Sales of lifestyle properties are on the up, according to the Real Estate Institute, with 182 more sales in the three months ended March than for the three months ended February. The median price for all lifestyle properties sold in the first quarter was $647,500.
Brian Peacocke, the institute’s rural spokesman, says there were 1716 lifestyle property sales during the quarter and a total of 7344 properties — valued at $5.77 billion — sold in the year to March. That’s 1558 fewer than were sold in the year to March 2017.
Peacocke says: “Following a considerable easing in sales during the three-month period ending February, the most recent three-month period ending March recorded a solid upturn, which reflected a dramatic recovery in activity, particularly in the northern regions.”
Economists at Westpac say the housing market has regained some momentum after a slowdown in the first half of last year. It’s weekly report says Auckland house prices have recovered all of their decline, and prices have continued to rise in much of the rest of the country — with the exception of Canterbury .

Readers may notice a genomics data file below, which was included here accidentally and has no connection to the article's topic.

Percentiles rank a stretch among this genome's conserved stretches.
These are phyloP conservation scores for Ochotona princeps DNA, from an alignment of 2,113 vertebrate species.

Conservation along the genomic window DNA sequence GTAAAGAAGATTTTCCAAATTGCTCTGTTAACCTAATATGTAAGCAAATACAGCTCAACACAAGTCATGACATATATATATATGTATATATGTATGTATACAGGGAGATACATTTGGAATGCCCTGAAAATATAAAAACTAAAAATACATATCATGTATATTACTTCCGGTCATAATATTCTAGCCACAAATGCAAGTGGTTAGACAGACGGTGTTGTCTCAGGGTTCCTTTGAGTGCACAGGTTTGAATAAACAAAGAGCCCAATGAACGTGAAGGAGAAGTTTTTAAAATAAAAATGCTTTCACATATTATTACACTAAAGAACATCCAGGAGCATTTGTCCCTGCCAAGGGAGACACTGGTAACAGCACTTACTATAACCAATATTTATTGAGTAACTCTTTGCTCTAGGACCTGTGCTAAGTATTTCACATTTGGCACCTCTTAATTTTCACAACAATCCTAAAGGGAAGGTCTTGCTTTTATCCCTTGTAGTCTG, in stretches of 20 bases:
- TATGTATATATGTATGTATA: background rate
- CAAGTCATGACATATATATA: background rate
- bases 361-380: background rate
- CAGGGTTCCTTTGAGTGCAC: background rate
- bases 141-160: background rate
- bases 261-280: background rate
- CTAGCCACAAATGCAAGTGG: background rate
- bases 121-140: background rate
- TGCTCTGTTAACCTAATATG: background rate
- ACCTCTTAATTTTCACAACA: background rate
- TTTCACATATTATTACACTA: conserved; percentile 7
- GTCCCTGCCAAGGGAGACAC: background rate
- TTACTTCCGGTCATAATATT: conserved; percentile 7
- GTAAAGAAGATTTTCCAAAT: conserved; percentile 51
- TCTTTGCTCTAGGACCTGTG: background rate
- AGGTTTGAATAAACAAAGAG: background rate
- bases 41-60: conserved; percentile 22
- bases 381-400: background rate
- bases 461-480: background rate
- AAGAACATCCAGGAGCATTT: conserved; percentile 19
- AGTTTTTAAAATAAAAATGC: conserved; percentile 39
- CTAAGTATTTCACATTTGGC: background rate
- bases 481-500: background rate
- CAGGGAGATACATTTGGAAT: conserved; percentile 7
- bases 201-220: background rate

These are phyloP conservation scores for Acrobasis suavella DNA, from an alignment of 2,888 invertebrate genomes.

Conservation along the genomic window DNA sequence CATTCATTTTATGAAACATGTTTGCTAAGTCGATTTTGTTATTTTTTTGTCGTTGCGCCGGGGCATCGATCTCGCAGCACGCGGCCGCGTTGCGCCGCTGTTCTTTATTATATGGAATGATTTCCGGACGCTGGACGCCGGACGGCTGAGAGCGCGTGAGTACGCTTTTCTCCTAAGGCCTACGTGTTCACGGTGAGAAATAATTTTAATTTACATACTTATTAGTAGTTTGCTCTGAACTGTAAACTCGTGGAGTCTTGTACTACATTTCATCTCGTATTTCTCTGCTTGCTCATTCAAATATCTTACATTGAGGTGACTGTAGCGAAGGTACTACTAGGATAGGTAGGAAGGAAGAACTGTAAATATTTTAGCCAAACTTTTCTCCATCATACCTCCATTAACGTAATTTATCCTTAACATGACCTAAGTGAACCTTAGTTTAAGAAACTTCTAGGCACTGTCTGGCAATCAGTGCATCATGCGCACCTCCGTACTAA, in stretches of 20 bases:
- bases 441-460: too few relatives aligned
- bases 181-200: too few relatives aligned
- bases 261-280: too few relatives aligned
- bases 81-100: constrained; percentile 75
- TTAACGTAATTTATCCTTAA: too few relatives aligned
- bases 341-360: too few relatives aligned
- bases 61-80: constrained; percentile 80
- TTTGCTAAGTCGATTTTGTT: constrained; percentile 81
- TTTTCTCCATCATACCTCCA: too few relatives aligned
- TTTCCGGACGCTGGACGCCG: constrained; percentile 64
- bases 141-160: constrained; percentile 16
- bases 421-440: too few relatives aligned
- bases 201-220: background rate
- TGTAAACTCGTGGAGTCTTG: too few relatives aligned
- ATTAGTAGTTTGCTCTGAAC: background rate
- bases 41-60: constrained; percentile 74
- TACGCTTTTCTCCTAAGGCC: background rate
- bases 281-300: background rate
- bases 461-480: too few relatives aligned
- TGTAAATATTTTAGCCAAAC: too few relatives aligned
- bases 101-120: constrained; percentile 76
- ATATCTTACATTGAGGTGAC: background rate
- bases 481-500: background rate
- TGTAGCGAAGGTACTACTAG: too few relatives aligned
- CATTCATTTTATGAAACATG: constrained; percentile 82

It says an easing in lending conditions — lower mortgage rates and a loosening of loan-to-value restrictions — have helped to lift housing demand in recent months.
But there are new Government policies lined up. These include an extension of the “bright line” test to five years — meaning if investors sell property within five years they’ll have to pay capital gains tax. A ban on foreign buyers of residential property may come later this year, and there’s the phasing out of “negative gearing” — the ability of property investors to use losses from rental properties to reduce their overall tax bill — from next year.
And in a bid to reduce demand for housing, the Government plans to reduce net migration.
Westpac economists predict that interest will start to rise in line with global rate rises.